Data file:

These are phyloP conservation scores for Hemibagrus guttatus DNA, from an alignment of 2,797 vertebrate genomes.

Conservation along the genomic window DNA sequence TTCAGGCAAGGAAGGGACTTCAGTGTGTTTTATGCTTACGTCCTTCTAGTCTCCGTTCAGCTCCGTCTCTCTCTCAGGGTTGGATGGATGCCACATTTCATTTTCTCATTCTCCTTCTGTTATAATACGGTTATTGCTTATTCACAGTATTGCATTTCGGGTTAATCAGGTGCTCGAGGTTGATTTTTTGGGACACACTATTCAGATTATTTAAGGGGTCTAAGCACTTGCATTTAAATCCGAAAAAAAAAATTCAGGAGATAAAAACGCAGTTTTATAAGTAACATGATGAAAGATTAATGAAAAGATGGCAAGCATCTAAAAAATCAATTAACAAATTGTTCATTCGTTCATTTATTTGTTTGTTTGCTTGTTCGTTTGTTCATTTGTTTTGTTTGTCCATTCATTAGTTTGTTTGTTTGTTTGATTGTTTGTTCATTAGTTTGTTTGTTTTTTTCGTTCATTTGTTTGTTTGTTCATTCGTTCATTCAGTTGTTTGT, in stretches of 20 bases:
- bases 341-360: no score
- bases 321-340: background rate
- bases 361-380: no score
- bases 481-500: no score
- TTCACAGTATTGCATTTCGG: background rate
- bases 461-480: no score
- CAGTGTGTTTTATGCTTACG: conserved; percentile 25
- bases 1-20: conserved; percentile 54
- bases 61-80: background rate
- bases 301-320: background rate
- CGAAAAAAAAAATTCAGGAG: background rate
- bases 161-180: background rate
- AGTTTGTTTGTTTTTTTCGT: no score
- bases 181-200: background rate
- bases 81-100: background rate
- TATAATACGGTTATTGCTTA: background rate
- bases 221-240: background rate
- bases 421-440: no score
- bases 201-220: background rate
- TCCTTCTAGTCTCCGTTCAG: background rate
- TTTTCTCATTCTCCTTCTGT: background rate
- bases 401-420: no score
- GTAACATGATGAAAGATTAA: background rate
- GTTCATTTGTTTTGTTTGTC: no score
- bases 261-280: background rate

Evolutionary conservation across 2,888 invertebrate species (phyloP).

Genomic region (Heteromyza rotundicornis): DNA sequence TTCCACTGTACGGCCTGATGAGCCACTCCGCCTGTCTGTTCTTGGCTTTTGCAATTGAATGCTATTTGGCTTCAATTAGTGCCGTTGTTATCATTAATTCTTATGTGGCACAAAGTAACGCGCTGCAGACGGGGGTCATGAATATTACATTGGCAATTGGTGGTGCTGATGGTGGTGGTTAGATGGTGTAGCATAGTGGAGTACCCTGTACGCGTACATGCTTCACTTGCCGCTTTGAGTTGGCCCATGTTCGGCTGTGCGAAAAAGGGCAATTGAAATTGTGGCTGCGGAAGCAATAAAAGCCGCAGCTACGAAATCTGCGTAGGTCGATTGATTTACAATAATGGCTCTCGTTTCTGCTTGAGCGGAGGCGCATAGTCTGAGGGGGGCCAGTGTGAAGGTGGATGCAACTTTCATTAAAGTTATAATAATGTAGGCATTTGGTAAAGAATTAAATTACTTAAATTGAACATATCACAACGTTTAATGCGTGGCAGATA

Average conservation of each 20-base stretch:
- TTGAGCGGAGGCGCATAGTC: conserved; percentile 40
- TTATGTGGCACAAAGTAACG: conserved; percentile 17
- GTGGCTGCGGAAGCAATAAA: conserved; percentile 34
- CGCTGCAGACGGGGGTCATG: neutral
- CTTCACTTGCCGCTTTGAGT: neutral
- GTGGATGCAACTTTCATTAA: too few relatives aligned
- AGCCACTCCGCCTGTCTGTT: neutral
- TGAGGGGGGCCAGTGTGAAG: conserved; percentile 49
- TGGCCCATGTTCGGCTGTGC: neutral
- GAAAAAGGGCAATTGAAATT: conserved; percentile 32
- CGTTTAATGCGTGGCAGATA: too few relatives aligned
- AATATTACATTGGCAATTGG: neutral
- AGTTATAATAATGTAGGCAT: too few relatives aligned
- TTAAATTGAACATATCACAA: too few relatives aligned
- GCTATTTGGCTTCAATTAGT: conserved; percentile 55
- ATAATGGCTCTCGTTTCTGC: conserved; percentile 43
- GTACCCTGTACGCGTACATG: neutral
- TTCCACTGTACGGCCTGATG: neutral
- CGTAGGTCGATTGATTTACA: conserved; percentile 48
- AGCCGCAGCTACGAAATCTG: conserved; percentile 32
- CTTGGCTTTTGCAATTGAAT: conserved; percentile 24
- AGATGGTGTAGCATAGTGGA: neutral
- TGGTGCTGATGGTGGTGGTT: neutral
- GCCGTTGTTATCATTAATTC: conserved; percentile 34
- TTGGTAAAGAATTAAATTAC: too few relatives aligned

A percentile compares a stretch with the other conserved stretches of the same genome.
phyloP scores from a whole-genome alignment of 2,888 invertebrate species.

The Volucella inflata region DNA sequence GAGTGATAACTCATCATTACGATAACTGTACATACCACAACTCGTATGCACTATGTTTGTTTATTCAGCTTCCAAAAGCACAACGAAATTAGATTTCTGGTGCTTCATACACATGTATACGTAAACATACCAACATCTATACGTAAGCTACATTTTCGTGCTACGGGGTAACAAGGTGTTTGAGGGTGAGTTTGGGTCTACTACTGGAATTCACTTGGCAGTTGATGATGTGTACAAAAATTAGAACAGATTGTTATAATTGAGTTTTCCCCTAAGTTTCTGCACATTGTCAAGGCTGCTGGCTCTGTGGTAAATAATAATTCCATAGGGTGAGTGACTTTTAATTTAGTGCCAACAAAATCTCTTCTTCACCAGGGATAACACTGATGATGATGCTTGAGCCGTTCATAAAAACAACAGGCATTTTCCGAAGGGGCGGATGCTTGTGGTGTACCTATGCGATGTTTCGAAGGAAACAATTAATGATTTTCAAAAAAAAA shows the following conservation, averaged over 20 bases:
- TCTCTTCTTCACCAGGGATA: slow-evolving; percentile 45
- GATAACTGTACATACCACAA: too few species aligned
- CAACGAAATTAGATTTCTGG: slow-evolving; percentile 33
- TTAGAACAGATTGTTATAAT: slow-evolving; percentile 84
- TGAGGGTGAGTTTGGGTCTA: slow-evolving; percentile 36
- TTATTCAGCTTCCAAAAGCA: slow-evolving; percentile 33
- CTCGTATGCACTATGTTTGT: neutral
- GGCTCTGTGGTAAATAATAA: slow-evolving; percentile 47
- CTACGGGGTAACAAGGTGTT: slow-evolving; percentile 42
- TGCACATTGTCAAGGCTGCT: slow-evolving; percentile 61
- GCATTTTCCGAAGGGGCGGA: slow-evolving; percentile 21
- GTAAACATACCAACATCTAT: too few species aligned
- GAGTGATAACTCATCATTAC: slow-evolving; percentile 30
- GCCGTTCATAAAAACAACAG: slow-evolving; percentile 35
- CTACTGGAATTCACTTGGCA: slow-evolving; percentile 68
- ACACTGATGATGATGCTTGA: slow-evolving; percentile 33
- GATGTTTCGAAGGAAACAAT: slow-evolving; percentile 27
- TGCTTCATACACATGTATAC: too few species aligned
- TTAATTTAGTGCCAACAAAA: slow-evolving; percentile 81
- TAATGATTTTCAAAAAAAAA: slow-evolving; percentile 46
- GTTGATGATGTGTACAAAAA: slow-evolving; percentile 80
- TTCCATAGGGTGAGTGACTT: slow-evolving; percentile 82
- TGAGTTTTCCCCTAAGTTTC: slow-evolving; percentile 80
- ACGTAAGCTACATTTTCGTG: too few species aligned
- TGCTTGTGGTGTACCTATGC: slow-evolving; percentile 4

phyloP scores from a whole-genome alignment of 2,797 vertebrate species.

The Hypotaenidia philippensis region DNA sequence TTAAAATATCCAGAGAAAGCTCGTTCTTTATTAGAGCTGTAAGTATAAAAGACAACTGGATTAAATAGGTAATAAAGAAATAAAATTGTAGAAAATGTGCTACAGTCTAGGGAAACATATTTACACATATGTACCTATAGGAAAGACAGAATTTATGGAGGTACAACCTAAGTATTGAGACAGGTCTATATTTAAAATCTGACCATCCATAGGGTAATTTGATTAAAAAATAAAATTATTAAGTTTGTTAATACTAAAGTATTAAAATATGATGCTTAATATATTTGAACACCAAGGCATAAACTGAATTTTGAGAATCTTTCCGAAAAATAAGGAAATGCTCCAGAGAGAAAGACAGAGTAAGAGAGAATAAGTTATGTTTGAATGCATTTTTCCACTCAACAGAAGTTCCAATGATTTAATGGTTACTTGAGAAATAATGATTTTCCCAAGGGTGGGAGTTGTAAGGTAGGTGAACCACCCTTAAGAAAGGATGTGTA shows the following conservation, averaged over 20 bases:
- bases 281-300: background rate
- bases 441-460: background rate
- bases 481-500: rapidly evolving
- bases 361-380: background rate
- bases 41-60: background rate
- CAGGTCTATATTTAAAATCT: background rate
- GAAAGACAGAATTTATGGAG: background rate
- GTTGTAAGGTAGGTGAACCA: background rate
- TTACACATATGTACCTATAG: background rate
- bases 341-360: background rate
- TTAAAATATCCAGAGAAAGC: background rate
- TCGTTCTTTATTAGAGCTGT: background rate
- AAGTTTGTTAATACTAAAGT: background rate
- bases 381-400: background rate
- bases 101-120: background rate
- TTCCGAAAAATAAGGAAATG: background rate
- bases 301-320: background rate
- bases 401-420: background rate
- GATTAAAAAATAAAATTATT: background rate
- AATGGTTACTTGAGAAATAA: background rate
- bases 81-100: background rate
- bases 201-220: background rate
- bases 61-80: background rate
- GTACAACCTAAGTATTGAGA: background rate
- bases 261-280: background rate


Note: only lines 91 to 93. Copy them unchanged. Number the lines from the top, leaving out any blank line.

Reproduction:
- CAGGTCTATATTTAAAATCT: background rate
- GAAAGACAGAATTTATGGAG: background rate
- GTTGTAAGGTAGGTGAACCA: background rate